In her most recent column for Entertainment Weekly, columnist Libby Gelman-Waxner tackled the year’s first blockbuster, The Hunger Games, and the year’s most notorious bomb, John Carter: Taylor Kitsch’s nipples were simply no match for Jennifer Lawrence’s curves.
But these two spring tentpoles are just the beginning of the studios’ blockbuster season. The summer is loaded with comic-book heroes, and Libby is eager for more of your burning questions for her next “Ask Libby” column here in PopWatch. A few talking points: (1) Avengers or Dark Knight? (Or Spider-Man?) (2) Johnny Depp in Dark Shadows: Do you like your Johnny handsome or heavily made-up? (3) Lastly, spoilers and the veil of secrecy around filmmakers like Christopher Nolan and Ridley Scott. Patience is a virtue or get-over-yourself?
Plus any other movie matter that’s been rattling around that head of yours. As always, if you don’t have something nice to say about an actor or a movie, though… come sit next to Libby. Just tap the “Ask Libby!” button to submit, then check back soon for her next column.
Libby Gelman-Waxner Answers Your Questions...on theater etiquette and the evolution of Jennifer Aniston
No one likes to sit near a person who insists on texting during the movie, but even the most self-righteous filmgoer has probably sent off at least one instant message, even if it was during the coming attractions. Just be thankful that Libby Gelman-Waxner wasn’t two rows behind you. EW’s columnist is a theater vigilante and her approach to movie etiquette might scare you straight:
So glad to have you back! We all know how much you love the movies, so there is no way that you are one of those rude people who texts in a dark theater. Since that bright blue light must annoy you as much as it does any other rational adult, what is your strategy to get people to turn off their devices? Stare, shush, or launched projectile to the head, and if so, what works best? Thank you.
Thank you for both your kind words and for figuring out another wonderful way to spell “Susan.” As for texting, first, I politely hover over the texting person’s shoulder and I whisper, “Everyone hates you, and not just because you’re texting in a movie theater. Everyone hates you because of your attitude, your aroma and because of everything you’re wearing. Your parents hated you, especially your real parents. Maybe if you stopped texting right now, it would be a first step towards rebuilding your sad, wasted life.”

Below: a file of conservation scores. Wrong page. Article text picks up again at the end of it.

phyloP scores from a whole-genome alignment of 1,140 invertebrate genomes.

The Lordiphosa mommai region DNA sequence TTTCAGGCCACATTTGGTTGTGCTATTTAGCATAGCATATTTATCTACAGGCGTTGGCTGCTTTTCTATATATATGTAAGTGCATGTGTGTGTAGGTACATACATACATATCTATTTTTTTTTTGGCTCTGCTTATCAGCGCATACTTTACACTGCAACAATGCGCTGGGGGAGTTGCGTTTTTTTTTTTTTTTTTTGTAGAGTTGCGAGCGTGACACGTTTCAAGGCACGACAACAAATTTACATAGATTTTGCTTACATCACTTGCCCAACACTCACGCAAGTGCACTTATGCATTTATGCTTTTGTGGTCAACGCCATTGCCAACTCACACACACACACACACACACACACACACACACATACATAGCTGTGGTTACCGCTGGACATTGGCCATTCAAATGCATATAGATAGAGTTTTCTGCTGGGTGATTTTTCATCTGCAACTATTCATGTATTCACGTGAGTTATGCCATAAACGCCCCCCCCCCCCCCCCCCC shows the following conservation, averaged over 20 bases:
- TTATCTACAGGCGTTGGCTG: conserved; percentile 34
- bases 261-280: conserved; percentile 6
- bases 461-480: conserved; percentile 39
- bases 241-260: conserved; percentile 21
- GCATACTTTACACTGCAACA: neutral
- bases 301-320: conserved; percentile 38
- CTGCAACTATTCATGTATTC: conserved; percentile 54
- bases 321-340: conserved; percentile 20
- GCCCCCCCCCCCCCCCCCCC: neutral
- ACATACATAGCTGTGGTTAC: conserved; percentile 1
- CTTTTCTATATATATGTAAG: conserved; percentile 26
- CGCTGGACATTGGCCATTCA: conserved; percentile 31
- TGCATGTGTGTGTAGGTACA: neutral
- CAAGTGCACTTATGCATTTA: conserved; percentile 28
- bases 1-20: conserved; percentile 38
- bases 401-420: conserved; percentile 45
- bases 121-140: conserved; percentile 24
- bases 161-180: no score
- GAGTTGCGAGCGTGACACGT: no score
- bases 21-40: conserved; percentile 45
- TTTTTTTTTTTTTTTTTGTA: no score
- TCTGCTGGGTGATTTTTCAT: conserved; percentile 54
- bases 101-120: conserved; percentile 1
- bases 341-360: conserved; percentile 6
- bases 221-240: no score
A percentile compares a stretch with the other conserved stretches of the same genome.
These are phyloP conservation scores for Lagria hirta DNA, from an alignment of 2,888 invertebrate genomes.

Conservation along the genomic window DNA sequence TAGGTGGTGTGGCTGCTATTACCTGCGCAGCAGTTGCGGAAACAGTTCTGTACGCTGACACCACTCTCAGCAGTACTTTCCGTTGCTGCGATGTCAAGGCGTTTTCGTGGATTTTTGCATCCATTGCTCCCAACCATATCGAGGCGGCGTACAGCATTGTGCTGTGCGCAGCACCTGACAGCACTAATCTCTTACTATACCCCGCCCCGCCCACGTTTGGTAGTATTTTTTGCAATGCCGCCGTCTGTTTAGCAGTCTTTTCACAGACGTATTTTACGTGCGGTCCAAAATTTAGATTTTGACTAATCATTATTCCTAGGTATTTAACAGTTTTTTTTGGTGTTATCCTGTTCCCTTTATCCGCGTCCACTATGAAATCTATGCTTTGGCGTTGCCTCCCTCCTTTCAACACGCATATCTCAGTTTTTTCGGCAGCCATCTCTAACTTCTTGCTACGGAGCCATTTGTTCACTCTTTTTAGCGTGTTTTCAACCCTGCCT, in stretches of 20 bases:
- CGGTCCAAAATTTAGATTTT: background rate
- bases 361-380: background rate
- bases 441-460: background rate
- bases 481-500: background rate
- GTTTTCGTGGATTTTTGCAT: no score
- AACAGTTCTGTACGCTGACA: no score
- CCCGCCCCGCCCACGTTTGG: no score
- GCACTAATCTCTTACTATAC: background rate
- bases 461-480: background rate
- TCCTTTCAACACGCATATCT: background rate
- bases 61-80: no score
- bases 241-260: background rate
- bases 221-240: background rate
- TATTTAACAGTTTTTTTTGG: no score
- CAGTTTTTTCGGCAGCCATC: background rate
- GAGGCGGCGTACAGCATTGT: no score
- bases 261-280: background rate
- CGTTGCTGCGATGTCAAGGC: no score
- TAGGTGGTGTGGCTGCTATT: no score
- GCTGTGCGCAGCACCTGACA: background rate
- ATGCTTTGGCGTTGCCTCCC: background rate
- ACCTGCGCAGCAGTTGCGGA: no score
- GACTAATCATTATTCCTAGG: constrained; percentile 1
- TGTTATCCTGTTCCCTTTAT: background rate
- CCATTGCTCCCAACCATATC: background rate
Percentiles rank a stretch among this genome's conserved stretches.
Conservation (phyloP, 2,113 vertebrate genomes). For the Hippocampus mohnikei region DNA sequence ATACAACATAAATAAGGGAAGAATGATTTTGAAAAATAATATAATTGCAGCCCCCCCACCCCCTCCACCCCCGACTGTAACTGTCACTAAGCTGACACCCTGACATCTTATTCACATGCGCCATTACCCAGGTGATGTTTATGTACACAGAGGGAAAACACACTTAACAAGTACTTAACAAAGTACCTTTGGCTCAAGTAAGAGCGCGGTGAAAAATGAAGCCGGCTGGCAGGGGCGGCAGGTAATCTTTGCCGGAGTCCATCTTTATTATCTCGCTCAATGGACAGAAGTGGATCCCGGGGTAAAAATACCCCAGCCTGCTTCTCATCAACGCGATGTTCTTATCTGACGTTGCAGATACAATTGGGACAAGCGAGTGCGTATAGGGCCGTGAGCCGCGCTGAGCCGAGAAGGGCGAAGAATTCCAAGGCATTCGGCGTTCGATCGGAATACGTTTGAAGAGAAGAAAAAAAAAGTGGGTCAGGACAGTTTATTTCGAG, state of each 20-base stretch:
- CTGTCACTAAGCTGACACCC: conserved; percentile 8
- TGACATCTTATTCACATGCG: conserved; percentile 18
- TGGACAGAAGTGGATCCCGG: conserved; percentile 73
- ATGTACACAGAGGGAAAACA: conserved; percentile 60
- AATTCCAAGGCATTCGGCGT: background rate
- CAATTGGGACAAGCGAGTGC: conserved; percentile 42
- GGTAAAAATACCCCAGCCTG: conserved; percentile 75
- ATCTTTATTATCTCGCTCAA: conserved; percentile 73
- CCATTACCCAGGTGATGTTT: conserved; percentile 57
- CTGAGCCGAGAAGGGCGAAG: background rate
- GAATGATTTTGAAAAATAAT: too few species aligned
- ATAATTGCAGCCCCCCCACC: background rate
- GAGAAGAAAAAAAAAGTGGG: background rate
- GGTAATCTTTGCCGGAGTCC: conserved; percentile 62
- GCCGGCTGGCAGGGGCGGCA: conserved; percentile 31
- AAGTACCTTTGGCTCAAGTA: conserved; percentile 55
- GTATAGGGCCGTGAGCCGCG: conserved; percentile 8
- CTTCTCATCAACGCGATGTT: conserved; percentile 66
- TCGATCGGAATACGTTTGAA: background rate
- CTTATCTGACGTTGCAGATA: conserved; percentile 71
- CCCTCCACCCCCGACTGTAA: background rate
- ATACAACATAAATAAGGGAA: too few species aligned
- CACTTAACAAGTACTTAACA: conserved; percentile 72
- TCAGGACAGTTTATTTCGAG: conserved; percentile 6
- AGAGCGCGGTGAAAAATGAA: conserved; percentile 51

If this doesn’t work, I announce to the entire theater, using a louder, more assertive tone, “Please, everyone, try to understand. This person is texting his parole officer, because the red light on his ankle bracelet has just started blinking. As human beings, we must demonstrate compassion, even to registered sex offenders.”
If the person still won’t stop texting, I quietly remove a revolver from my purse, and I place the cold, hard barrel against the texting person’s neck. Then I murmur, “You have three seconds to stop texting. 1…2…” Before I get to 3, I blow the texting person’s head off, and then I wail, “I’m sorry! I should never have bought a used gun!”
Hey Libby. What’s good?
Anyways, recently, under the influence of some friends, I partook in the smuggling and consumption of some alcohol at the movies. And this isn’t some high-class theater that serves alcohol; it’s illegal to sneak in Milk Duds from the gas station and six-packs of beer. So I guess my question is: Do you think it’s okay to bring some alcohol to the theater? Not to dark dramas where it’s really serious but more like 21 Jump Street or This Means War? Inappropriate? Immature? Encouraged?